Anti-Islamophobia: A nuanced portrayal of Syrian refugees in the heart of red-state America

Stereotypes plague so much news coverage of Muslims in Donald Trump's America.

I'm talking about negative pieces that attempt to turn every conservative state into a bastion of hatred toward Islam and its followers.

These are the type of stories that take a single case — or a few random incidents — and scream, "Islamophobia!" See examples here, here, here, here and here. Too often, these articles rely on squishy generalizations when what readers really need — and deserve — are hard facts.

So what's the antidote to such poor journalism?

Well, reporting that focuses on real people — with real context and real nuance — would be a nice place to start.

Speaking of which, the Washington Post (for which I occasionally freelance) featured just such a story on its front page Monday.

Post national writer Robert Samuels enlightens and surprises — both nice traits for a newspaper story — as he paints a portrait of Syrian refugees in a state where nearly three out of five voters supported Trump:

OMAHA — The rice and chicken were steaming on the stove. The twins chased each other around the apartment and the 2-year-old watched Mickey Mouse on the donated television.
Their mother, Fatema Aljasem, 29, sat at the kitchen table with two women from the local synagogue. Since the Syrian was granted asylum in September, the women had been helping her learn English. She pulled at her hijab and pointed at the words, mouthing ways of conjugating the verb “to go.”
“Shadi goes to school. Ahmad goes to work.”
The one that seemed especially challenging these days, though, was the verb “to be.” How to be calm in the daily chaos of motherhood. How to be comfortable in this new place where the president had just banned refugees like her. How to be an American.
Here in deeply conservative Nebraska, President Trump’s executive order banning refugees and people from seven majority-Muslim nations elicited complicated feelings about the state’s relationship with refugees. Many Nebraskans had supported attempts to keep the country safe but still wanted to show their heart for people fleeing terrorism and war. Their state has taken in more refugees per capita than any other.
During the presidential campaign, Sen. Ben Sasse (R-Neb.) became a prime critic of Trump in large part because of his plan to ban Muslims from entering the United States. When Trump signed the executive order, Sasse criticized it as “too broad.” On Sunday, Sasse criticized Trump again, this time for tweeting about the “so-called judge” who halted the order late Friday.
Gov. Pete Ricketts, a Republican who has supported a ban on Syrians from the moment Trump first pitched it, has also talked about welcoming refugees already here as a source of statewide pride.

Keep reading, and there's much to appreciate about the Post story: For example, when it mentions anti-Muslim incidents, it puts them in context:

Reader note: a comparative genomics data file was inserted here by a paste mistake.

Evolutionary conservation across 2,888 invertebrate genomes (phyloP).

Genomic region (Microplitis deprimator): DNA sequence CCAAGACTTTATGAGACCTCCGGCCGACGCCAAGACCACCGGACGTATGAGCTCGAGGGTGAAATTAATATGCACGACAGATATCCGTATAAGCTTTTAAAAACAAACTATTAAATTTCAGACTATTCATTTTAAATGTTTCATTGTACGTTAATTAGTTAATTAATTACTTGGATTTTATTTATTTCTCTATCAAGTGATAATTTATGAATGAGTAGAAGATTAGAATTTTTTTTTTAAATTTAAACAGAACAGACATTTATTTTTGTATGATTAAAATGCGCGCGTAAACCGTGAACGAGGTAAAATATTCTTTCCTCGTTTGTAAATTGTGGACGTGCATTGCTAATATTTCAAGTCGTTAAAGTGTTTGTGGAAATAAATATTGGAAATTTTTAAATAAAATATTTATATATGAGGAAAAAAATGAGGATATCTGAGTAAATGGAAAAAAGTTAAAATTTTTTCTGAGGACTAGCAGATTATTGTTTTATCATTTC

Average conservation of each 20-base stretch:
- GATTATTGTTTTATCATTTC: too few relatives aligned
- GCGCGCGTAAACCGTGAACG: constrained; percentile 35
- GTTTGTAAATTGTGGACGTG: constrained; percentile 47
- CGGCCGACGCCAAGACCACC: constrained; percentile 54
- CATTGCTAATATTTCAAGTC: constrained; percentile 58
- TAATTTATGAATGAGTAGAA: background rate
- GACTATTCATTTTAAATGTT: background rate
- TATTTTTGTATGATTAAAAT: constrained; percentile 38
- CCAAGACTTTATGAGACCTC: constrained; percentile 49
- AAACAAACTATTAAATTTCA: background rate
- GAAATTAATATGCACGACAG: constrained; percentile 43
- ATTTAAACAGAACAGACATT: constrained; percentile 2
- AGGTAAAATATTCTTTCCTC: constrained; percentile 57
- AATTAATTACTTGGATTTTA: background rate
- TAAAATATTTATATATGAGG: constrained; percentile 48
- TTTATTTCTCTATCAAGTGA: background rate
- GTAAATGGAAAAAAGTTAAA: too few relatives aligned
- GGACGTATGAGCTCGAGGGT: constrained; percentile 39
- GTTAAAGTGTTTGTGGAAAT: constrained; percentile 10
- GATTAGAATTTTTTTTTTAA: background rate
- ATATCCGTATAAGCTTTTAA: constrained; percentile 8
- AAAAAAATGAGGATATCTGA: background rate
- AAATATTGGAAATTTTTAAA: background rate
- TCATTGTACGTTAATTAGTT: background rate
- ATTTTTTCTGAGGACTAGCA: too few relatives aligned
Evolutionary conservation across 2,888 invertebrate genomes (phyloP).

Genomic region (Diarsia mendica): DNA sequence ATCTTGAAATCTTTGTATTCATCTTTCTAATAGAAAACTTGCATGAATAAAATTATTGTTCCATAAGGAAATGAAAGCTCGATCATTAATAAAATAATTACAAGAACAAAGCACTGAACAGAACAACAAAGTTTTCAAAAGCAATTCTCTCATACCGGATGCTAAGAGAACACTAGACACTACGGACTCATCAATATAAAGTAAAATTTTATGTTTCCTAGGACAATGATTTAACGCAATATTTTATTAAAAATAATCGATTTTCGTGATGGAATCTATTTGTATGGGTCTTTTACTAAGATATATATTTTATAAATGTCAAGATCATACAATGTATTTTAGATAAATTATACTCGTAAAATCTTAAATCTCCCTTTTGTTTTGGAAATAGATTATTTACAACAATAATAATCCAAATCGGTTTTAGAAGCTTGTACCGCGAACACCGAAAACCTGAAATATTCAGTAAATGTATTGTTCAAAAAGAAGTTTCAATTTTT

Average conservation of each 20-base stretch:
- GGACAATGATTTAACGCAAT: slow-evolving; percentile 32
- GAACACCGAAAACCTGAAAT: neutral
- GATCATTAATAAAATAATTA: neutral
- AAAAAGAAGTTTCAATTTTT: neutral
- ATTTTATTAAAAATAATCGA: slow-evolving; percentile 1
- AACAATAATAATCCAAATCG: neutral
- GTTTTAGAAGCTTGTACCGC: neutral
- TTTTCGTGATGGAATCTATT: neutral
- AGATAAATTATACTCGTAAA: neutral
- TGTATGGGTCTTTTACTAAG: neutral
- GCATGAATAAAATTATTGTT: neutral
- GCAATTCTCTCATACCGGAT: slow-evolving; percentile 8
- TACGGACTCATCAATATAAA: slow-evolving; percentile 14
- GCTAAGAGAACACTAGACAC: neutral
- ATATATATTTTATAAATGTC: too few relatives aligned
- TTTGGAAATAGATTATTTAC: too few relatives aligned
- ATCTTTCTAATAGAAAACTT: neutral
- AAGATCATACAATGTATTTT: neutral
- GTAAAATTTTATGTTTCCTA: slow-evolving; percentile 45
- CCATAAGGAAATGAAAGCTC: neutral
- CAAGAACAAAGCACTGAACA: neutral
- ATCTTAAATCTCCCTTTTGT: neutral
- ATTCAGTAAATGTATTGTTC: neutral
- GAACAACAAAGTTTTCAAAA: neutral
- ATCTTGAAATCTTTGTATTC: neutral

Nebraska has long been a draw for refugees. Unemployment is low, rent is affordable, and manufacturing and service jobs are plentiful, according to Lacey Studnicka, a program development officer at Lutheran Family Services.
Not that Omaha has been immune to the uptick in bias incidents seen across the country, according to reports from the Southern Poverty Law Center. Someone recently left raw bacon — those who practice Islam do not consume pork products — on the front door of a mosque, according to local news reports. It was the fourth time since August that the mosque had been targeted.
Studnicka sees those incidents as isolated. “For every negative phone call we get, we get 10 nice ones,” she said.

And later in the piece, Samuels illustrates that people are complex — and just maybe, a bigot can change:

A few blocks away from Aljasem, John Dutcher, a 61-year-old house cleaner, lives in a complex of low-rise apartments in a neighborhood where American flags flapped on porches. After the Sept. 11, 2001, terrorist attacks, Dutcher said he was “one of those guys who would want to put a pig’s head on a mosque. I never acted on it, but I played it in my head.”
“I hated Muslims,” he said.
For years, Dutcher’s neighbors were meth addicts and rowdy alcoholics. Slobs. In June, a Syrian family who spoke no English moved in. Another family moved in after that, then another. Now there are six.
Soon enough, Dutcher said, empty bottles in the hallway were replaced with children’s bicycles. The loud arguments of a ­drug-addicted couple were replaced by the sounds of children’s laughter.
“The Muslims here were all about family and they just loved everyone,” Dutcher said. “I remember the people who lived here before; they took for granted everything this country gave them. These people, they really changed my heart.”

Not every news report can be a colorful takeout. I recognize that. But I think there is a lesson in this: Journalism is better when a reporter actually spends time with live humans and accurately describes their thoughts and experiences in revealing ways.

Suddenly, the stereotypes disappear — and reality, as messed up as it can be, takes the stage.

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